DES MOINES Iowa
Several universities and colleges in Iowa are ready to add Spanish-language pages to their Web sites and buying Spanish radio ads to help recruit more Hispanic students.
The number of Hispanic students enrolled in Iowa’s public schools increased from just over 4,000 in 1985 to more than 28,000 in 2005-06 a nearly 600 percent increase.
Des Moines Area Community College plans to air Spanish ads this summer on a Spanish radio station.
“We would be very willing to market in any language if there are individuals we can attract,” said Rob Denson, the college’s president. “We’re going to have a tremendous work force shortage worldwide. It’s very important we reach out to every individual who can or wants to work.”
At the University of Iowa, a committee is looking at putting admission, financial aid and housing information in Spanish on its Web site, school officials said.
Officials at the University of Northern Iowa said they expected to have a Spanish version of their Web site available by the end of the fall semester. The university also is looking at offering information in more languages, said Phil Patton, a registrar and interim director of admissions.
“Here you may be specially targeting parents who may not be as fluent as their son or daughters, and parents are a vital part of helping sons or daughters in the college entrance experience,” Patton said.
He said the university also will begin visits to schools that have a growing Hispanic population.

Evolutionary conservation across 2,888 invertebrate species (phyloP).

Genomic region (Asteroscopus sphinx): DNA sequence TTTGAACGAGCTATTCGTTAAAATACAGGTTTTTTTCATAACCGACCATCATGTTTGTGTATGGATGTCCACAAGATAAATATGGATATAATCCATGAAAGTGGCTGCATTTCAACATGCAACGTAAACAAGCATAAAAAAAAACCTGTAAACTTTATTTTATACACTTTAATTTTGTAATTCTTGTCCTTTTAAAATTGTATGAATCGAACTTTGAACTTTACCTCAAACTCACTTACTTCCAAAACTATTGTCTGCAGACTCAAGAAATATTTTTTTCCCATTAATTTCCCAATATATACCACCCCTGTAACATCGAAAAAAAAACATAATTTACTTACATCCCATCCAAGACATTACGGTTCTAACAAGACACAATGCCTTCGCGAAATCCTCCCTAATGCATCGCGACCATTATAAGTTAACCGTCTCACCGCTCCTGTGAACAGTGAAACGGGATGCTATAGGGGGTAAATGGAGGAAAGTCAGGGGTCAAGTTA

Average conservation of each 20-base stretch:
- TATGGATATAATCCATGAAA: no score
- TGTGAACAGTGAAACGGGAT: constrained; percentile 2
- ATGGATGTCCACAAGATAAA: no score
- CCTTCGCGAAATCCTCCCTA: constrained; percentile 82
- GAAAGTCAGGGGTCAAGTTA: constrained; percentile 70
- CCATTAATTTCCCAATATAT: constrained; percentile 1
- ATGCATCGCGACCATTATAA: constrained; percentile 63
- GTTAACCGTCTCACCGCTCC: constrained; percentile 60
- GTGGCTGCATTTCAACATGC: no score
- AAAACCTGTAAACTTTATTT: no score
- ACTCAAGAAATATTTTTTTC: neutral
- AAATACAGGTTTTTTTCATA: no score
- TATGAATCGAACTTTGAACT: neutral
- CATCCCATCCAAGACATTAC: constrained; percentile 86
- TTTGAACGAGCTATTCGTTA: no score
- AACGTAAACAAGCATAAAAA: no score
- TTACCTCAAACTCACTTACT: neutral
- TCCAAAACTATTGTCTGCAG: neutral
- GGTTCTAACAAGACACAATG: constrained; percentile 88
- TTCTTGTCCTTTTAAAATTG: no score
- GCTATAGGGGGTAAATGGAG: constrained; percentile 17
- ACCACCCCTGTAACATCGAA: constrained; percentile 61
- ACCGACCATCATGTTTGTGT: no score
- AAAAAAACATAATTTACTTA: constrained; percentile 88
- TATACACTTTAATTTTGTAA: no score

Iowa schools aren’t the only ones reaching out to Hispanic students. Michigan State University and Arizona State University are among the others that offer information in Spanish on their Web sites.
The effort to attract more Hispanic students is meeting opposition from some residents who are worried about access to education and illegal immigration.
Ron Harness, 50, of Ottumwa, said illegal immigrants don’t assimilate into society.
“You have to have a working knowledge of English,” Harness said. “They are not going to learn English. They are going to suck our school systems dry trying to run English as a Second Language.”
Some people who have moved to Iowa from Mexico also have expressed mixed reaction to recruiting Hispanics in Spanish.
Hector Barrera, 23, came to the United States four years ago and is taking English-language classes at a DMACC campus in Des Moines. He is preparing to take a test to get his high school equivalency diploma or take college-credit classes.
While not opposed to the Spanish-language recruiting, he thinks immigrants should learn English.
“I think it’s a good idea, but if you’re here, you should learn the language,” he said through a translator.
Not every Iowa college is incorporating Spanish into its recruitment of students.
“I hate to say we would never consider those sorts of things, because once a student arrives here, they need to have … a pretty solid understanding of the English language,” said Laura Linn, director of admissions at Drake University in Des Moines.
Information from: The Des Moines Register, http://www.desmoinesregister.com
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